DeKalb County Opinion

Eye On Illinois: Do we really need to ponder a new state flag?

“The flag should be so simple that a child can draw it from memory.”

That’s the first principle of flag design per the North American Vexillological Association (, and it must be said Illinois’ banner fails on that front, and two of the other four: using more than two or three basic colors and including lettering and the state seal.

But does it need to be replaced?

If Gov. JB Pritzker signs Senate Bill 1818 – our statehood year – we’ll have a commission to consider new designs and possibly recommend replacement.

Capitol News Illinois said the commission’s appointed members would be unpaid other than a per diem reimbursement. Tasks include setting “guiding principles,” raising awareness and creating a design submission process. Although Illinois has a track record of task forces failing to meet deadlines, or complete their work at all, the stated goal is to select 10 designs by Sept. 1, 2024, and make recommendations to to the General Assembly three months later.

Scott T. Holland

The current flag is only 52 years old, but the basic design principle dates to 1915. Drawing it from memory is a tall order for an adult, especially the part where the word “sovereignty” is written upside down because the banner on which it is emblazoned has twisted while in the mouth of the bald eagle holding it and … the confusing part starts to make sense, right?

A sesquicentennial flag adopted in 1968 checks more vexillological boxes: a dark blue banner with a capital white I ringed by 20 white stars and a larger, 21st star in the upper right. Inside the stylized I is the state’s shape in red. Illinois is an odd perimeter for anyone to draw freehand, but it’s at least recognizable and unique.

To be fair, most state flags are bad. Very few are instantly recognizable to any American – provided the name is obscured – and generally the ugly ones aren’t widely flown. We all know the good flags (Texas, Arizona, Colorado, South Carolina, New Mexico) in large part because people are proud to display something that looks neat. Maryland also somehow fits this bill in spite of itself.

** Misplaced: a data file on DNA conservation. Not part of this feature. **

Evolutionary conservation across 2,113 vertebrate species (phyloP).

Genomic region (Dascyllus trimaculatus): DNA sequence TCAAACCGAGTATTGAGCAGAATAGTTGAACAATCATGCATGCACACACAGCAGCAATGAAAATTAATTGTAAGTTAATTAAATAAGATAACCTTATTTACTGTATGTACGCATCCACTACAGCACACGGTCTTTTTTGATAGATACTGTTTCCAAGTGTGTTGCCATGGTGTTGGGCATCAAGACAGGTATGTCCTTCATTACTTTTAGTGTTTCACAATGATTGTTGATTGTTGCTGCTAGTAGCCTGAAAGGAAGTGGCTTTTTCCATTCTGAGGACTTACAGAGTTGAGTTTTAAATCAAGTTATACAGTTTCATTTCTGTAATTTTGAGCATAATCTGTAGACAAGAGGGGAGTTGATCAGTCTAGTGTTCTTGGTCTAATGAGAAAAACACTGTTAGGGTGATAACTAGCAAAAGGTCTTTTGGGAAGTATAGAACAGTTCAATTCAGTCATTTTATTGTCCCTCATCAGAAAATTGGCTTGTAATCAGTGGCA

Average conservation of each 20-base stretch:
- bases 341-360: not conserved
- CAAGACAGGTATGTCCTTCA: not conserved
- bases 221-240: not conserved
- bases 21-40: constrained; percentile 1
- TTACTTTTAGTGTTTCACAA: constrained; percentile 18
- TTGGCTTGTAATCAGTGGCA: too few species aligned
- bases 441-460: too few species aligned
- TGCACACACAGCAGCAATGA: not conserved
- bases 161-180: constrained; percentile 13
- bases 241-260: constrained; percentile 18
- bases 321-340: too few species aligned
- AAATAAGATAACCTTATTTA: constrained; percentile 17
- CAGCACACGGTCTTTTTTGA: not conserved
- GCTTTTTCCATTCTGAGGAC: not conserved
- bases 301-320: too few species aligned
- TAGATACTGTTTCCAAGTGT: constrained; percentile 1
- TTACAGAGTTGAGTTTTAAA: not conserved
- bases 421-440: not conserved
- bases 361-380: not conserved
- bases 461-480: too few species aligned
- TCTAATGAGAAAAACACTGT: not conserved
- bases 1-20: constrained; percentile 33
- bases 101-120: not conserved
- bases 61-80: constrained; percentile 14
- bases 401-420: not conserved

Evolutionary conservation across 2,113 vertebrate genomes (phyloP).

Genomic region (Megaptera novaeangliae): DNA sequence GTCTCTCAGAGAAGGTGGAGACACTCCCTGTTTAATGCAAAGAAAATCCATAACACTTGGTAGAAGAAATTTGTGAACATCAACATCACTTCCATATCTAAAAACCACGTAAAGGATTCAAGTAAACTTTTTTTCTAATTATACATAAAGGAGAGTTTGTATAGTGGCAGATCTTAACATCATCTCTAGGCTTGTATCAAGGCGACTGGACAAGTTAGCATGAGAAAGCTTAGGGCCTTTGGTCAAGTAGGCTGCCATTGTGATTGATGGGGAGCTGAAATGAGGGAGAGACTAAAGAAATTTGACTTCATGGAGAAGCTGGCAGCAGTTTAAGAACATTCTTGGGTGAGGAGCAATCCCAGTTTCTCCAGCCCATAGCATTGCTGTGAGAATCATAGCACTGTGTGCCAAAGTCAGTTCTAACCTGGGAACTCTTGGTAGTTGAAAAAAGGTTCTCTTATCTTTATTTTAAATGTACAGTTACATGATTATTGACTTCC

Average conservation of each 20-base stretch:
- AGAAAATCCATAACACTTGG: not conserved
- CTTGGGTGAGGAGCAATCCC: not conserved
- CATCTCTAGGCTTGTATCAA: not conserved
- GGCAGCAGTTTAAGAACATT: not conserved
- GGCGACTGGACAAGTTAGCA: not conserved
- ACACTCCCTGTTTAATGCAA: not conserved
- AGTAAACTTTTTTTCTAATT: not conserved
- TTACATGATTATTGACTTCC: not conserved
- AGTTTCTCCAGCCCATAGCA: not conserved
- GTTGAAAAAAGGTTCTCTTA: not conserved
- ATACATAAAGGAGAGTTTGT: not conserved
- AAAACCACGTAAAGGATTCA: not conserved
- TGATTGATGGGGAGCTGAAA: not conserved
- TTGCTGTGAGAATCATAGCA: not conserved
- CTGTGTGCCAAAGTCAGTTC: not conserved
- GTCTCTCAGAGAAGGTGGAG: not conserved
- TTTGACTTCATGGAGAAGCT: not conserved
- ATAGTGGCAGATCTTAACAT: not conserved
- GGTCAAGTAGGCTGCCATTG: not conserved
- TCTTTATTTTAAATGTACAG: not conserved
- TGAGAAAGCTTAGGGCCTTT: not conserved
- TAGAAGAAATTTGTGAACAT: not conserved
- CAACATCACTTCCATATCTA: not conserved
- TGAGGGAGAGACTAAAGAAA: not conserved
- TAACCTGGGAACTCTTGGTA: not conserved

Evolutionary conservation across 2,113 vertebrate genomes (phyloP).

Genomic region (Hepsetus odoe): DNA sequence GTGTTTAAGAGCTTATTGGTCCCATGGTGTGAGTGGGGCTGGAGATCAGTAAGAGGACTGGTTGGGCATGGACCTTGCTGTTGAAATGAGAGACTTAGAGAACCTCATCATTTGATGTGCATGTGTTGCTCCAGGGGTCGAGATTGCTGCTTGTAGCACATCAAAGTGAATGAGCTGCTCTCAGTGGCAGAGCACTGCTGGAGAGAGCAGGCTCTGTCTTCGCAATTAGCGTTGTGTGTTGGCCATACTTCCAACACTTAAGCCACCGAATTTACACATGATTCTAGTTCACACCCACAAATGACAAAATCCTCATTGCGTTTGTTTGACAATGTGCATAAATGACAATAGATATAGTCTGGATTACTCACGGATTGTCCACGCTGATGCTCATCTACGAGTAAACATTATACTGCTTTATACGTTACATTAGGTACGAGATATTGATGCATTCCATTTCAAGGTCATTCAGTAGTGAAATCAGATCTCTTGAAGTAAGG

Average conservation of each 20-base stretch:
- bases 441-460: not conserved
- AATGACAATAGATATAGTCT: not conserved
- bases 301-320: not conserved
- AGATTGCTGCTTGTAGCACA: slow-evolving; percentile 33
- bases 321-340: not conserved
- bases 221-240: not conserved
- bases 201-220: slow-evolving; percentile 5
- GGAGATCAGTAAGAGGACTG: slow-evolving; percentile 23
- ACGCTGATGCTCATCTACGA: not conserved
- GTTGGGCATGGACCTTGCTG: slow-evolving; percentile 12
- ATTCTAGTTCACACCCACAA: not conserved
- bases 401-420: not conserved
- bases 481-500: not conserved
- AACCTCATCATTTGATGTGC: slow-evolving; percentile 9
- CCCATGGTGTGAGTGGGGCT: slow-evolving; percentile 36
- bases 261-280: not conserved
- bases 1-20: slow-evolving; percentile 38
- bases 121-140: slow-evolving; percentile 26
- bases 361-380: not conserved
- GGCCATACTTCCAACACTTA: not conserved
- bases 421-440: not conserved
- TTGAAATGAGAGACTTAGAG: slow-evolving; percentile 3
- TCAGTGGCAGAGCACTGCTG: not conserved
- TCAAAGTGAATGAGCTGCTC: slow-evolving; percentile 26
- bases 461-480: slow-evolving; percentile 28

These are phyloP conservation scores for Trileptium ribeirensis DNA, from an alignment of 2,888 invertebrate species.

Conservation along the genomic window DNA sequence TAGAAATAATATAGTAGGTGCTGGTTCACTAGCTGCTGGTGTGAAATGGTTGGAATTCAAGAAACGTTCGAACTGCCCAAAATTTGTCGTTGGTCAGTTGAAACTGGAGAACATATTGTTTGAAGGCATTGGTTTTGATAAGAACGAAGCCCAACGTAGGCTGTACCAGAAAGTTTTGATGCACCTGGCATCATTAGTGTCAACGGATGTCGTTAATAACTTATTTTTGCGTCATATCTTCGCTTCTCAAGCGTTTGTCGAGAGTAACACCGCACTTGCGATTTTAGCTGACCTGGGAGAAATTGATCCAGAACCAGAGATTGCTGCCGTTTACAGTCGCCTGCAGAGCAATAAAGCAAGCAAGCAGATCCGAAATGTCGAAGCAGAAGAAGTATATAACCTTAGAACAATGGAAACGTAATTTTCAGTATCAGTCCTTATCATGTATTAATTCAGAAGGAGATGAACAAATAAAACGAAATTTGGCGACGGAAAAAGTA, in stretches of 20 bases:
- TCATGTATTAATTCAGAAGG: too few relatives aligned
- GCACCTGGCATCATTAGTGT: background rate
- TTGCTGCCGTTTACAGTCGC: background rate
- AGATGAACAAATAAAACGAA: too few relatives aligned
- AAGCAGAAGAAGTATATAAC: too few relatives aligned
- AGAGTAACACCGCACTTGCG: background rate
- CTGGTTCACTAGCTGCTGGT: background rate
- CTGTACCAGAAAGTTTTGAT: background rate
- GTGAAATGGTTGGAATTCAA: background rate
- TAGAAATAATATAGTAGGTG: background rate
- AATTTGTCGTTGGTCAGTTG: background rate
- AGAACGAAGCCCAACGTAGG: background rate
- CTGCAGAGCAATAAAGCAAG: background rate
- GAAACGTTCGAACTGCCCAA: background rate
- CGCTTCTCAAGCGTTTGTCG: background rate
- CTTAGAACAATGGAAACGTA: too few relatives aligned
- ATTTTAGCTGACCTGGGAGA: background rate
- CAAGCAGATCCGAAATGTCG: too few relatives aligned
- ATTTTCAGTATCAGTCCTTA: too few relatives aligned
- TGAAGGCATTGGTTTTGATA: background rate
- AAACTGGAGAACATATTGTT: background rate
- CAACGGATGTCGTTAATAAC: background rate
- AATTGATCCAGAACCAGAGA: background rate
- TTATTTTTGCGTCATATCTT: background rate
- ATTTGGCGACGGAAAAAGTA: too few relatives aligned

Illinoisans understand how a flawless flag design becomes a ubiquitous, pride-inspiring pennant because Chicago’s is one of the best anywhere. NAVA should consider adding additional principles for flag design: must look cool as a tattoo, as a patch for city workers and vehicles, or easily blended into sports logos and uniforms.

SB 1818 passed the Senate 39-16, the House 72-40. That’s 56 lawmakers who know we’ve got bigger problems or understand a new flag is unlikely to generate legitimate excitement.

If we’re going to revisit anything adopted five decades ago, how about the 1970 state constitution?

Scott T. Holland writes about state government issues for Shaw Media. Follow him on Twitter @sth749. He can be reached at

Scott Holland

Scott T. Holland

Scott T. Holland writes about state government issues for Shaw Media Illinois. Follow him on Twitter at @sth749. He can be reached at